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School shooting prompts tough questions
Dec 19, 2012 4:00 pm
With the recent shootings at Sandy Hook Elementary in Newtown, Conn., parents throughout the country are faced with the challenge of explaining the seemingly unexplainable to their children.
“Unexplained, random massacres like the Connecticut shootings are particularly difficult because of the loss of innocence and slaying of children,” said Tom Starling, president and CEO of Mental Health America of Middle Tennessee. “As a former hospital chaplain, dying adults might tell me that they lived a good life or even deserved to die, but no six-year-old could make such a claim when their life is suddenly taken. It begs the question why bad things happen to good people, especially innocent children.”
As information about the shootings flood the media, the Internet and daily conversations, children are bound to hear at least bits and pieces of information and misinformation, and those children may have questions. Starling said parents should discuss it with their children, and let their children guide the discussion.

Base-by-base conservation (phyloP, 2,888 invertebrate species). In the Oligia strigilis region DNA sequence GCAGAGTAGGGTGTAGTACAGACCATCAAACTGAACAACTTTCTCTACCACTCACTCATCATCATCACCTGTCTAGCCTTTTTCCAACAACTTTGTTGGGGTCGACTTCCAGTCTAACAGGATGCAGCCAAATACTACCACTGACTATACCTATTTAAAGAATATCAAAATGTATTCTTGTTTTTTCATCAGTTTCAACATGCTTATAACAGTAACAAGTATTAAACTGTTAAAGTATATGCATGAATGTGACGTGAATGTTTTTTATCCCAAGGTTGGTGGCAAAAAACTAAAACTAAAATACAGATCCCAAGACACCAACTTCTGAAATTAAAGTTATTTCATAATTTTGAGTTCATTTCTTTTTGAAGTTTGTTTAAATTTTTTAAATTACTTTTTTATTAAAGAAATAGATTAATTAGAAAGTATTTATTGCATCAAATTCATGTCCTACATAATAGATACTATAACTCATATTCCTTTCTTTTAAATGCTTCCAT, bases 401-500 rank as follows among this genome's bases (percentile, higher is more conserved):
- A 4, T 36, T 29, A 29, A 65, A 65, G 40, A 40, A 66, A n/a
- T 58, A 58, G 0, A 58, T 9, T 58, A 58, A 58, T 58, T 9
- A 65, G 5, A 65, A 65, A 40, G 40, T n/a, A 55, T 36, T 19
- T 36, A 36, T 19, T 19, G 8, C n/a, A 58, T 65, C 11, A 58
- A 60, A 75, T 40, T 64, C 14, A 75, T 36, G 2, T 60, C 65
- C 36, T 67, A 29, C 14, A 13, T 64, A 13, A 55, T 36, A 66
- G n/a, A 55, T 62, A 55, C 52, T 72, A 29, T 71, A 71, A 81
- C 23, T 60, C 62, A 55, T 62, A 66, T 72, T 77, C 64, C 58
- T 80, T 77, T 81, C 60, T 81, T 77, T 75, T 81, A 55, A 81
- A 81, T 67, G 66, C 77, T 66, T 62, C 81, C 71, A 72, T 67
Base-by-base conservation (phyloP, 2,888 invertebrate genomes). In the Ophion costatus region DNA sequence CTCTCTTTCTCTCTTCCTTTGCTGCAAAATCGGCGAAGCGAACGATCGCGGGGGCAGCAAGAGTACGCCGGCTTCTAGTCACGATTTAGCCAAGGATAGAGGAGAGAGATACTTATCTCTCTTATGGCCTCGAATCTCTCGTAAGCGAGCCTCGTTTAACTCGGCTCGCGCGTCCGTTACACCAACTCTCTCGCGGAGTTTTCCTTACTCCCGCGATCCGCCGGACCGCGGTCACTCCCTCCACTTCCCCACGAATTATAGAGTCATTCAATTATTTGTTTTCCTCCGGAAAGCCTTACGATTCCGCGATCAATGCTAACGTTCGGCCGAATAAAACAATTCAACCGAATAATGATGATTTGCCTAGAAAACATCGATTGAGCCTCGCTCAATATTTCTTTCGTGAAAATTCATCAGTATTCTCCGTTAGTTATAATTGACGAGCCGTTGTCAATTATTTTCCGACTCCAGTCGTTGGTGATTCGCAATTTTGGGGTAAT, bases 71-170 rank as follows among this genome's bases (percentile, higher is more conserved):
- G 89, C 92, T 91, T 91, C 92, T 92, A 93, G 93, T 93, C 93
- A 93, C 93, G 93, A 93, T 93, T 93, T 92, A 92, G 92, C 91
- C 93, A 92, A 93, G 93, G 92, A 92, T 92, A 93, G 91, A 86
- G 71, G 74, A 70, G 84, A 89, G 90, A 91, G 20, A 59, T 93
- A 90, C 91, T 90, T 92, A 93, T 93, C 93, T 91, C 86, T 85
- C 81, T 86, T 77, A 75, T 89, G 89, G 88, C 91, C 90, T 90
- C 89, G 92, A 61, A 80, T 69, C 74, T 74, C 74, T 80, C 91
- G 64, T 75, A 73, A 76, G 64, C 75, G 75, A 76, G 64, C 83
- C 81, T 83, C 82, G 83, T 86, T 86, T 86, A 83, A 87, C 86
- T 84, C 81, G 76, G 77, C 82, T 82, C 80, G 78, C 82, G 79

“You want your children to know there is nothing too scary to talk about with a parent, and parents must curb tendencies to share too much or include them in the full media details…One child psychologist told her four-year-old child that a bad guy broke into a faraway school and did some bad things, and she left it at that,” said Starling.
He also suggested parents of elementary-age children refrain from saying that people were killed.
“Parents should still share safety plans and encourage young children to participate in drills and follow the teachers’ instructions as if there were a real crisis,” said Starling.
The best way to reassure young children, according to Starling, is by giving concrete examples of how they are being protected, from the crossing guard making sure they cross the street safely to the school resource officer just being there to protect them.
“The younger the child is, the more concrete you have to be,” said Starling.
He also suggests limiting children’s exposure to television news reports.
Finally, Starling said parents should try to address their own responses to the tragedy, even if it means seeking the help of a professional.
“Try to go back to life as normal as much as possible so as to get back into a routine,” said Starling. “Children will pick up on their parents’ fear.”